The last recession hit the home-building business hard, but demand for newly constructed residences is recovering as the economy rebounds, experts said today.
“Things have certainly turned around,” said research economist Joey Von Nessen of Columbia-based RESH Marketing Consultants Inc.
Von Nessen noted that the Charleston region was recently ranked by the Milken Institute as the ninth highest in the country based on its post-recession growth in three key employment categories.
“This is very good news for Charleston homes sales,” Von Nessen said at the Charleston Home Builders Association’s annual market outlook for newly built homes.
He also pointed out some potential trouble spots for the industry. Those include a slowdown in local job growth, the 2 percent payroll tax hike that took effect this year, the impact of budget cutbacks on federal employees and the prolonged recession in Europe.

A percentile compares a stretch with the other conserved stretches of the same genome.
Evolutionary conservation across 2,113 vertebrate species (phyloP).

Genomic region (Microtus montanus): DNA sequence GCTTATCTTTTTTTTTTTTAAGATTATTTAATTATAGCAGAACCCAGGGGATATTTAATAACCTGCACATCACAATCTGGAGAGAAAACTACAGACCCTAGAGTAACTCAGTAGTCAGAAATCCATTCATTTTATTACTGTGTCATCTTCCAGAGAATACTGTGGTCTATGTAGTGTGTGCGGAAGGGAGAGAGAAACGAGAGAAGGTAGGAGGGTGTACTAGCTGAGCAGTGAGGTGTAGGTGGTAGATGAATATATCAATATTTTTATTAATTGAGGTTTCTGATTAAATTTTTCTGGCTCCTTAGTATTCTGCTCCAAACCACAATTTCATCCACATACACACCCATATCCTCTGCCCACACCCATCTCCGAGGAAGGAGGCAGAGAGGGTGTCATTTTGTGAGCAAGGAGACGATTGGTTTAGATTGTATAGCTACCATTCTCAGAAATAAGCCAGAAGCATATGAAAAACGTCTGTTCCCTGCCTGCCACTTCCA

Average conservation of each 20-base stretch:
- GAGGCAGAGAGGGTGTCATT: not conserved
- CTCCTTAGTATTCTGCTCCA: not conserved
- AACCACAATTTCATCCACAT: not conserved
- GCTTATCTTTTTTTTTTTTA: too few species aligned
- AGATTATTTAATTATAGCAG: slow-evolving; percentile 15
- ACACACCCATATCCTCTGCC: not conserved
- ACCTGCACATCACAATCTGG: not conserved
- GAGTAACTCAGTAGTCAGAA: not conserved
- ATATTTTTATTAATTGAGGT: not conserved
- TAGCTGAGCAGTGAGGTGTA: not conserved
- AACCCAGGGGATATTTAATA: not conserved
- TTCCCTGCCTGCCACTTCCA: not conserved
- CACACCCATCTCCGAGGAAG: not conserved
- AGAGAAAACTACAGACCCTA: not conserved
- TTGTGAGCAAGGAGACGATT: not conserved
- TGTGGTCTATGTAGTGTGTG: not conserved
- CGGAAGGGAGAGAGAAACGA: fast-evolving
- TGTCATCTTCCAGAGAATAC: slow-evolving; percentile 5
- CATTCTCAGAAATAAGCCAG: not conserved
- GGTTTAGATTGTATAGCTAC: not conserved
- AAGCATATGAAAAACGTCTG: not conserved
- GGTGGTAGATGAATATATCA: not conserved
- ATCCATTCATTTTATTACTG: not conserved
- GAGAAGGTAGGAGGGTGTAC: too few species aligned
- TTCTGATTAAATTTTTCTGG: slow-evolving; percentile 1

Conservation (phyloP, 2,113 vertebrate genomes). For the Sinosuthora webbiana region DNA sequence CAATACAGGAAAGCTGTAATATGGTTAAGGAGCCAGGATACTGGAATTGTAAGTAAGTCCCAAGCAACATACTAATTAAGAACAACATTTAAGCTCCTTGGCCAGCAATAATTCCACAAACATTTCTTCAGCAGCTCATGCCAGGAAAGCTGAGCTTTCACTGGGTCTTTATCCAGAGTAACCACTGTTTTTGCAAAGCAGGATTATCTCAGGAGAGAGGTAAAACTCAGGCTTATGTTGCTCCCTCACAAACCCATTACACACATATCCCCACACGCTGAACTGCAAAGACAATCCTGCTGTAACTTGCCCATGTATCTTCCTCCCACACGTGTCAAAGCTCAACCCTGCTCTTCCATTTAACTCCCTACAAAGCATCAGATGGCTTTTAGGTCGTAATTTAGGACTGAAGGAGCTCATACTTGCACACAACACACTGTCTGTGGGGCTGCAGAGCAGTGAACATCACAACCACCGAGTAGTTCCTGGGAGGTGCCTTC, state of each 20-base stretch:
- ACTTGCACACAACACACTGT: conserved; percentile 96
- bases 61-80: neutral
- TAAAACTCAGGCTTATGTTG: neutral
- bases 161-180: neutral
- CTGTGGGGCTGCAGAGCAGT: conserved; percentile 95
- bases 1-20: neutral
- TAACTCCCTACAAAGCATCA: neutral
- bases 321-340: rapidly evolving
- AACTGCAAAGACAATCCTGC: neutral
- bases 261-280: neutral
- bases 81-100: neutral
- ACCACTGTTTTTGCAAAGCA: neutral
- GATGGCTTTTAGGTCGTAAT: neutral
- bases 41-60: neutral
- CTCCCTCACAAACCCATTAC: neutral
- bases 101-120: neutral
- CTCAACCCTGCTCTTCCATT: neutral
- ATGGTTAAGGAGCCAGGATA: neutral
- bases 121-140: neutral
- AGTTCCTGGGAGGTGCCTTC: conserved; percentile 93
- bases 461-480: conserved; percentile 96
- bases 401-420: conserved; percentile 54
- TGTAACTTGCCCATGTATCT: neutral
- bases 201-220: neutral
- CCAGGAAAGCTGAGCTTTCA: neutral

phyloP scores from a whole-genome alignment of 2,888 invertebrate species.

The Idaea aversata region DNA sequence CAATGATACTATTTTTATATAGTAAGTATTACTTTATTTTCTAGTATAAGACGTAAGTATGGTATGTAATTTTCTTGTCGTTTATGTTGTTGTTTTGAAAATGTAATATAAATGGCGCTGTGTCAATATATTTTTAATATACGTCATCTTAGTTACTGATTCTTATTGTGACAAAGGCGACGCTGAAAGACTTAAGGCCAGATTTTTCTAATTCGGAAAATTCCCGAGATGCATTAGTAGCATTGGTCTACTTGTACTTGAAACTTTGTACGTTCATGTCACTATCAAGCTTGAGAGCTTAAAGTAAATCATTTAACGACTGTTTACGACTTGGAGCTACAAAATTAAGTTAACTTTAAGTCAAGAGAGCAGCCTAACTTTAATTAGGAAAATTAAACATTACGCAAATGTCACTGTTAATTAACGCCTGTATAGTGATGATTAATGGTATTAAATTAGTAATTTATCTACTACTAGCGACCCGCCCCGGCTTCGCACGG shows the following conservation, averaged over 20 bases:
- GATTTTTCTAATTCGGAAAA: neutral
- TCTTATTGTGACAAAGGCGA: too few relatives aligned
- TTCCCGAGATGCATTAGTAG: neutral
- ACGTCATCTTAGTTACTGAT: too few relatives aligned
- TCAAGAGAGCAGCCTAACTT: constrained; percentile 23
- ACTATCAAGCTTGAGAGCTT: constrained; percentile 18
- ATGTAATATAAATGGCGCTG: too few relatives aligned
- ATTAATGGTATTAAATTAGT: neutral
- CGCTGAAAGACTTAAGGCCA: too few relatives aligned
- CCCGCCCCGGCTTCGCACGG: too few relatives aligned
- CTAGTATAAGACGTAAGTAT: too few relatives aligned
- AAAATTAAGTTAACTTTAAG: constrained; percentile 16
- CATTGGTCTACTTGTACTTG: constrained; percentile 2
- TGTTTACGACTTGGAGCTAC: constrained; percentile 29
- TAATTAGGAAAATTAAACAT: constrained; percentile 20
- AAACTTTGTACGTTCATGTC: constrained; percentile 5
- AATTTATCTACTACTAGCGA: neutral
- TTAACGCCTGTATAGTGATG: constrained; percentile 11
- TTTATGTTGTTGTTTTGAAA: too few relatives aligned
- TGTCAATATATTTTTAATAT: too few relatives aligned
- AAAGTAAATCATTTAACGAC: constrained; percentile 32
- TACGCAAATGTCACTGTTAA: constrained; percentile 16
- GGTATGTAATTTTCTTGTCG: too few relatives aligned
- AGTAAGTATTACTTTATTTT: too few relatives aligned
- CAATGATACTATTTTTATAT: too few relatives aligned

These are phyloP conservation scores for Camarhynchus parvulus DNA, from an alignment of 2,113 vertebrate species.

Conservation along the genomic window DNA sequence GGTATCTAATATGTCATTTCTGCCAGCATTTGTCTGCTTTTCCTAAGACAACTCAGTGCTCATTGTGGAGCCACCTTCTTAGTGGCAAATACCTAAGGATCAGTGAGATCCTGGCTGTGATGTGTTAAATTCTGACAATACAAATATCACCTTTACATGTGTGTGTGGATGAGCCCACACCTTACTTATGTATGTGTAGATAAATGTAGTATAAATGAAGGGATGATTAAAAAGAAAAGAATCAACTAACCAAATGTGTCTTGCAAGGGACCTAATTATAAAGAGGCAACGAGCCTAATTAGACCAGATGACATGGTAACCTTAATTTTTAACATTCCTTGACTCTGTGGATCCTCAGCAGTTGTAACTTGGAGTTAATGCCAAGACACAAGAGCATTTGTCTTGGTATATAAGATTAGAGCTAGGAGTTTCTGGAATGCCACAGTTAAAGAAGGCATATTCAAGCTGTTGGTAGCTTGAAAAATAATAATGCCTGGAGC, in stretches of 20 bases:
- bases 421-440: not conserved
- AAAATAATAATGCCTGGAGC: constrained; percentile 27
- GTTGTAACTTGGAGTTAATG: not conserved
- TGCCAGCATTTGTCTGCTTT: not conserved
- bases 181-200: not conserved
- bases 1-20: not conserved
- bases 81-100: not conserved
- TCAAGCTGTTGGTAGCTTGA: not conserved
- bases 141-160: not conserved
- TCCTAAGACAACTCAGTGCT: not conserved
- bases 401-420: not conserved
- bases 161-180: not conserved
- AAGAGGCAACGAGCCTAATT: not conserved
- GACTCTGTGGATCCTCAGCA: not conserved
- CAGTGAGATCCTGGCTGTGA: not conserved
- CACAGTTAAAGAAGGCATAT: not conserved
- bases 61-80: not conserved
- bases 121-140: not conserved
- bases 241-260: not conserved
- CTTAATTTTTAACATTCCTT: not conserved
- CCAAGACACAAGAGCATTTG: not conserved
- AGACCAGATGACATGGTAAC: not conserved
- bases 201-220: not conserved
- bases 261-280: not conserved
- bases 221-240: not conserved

Also, interest on mortgages is edging higher, though the average remains low by historic standards at around 4 percent for a 30-year loan. Will Jenkinson, broker-in-charge of Carolina One New Homes, said the recent uptick in rates is “a double-edged sword,” but for now ”it’s a positive,”
“It’s beginning to bring buyers off the sidelines, off the fence, to make purchases,” said Jenkinson who also spoke at today’s outlook.
Meanwhile, prices continue to rise because inventory has been dropping.
About 5,600 homes are on the market, representing a five-month supply, or how long it would take to sell all of them based on recent sales trends. A year ago the region had an eight-month supply.
Jenkinson said new homes account for about 30 percent of all sales in the tricounty area.
Demand for existing homes also is on the upswing.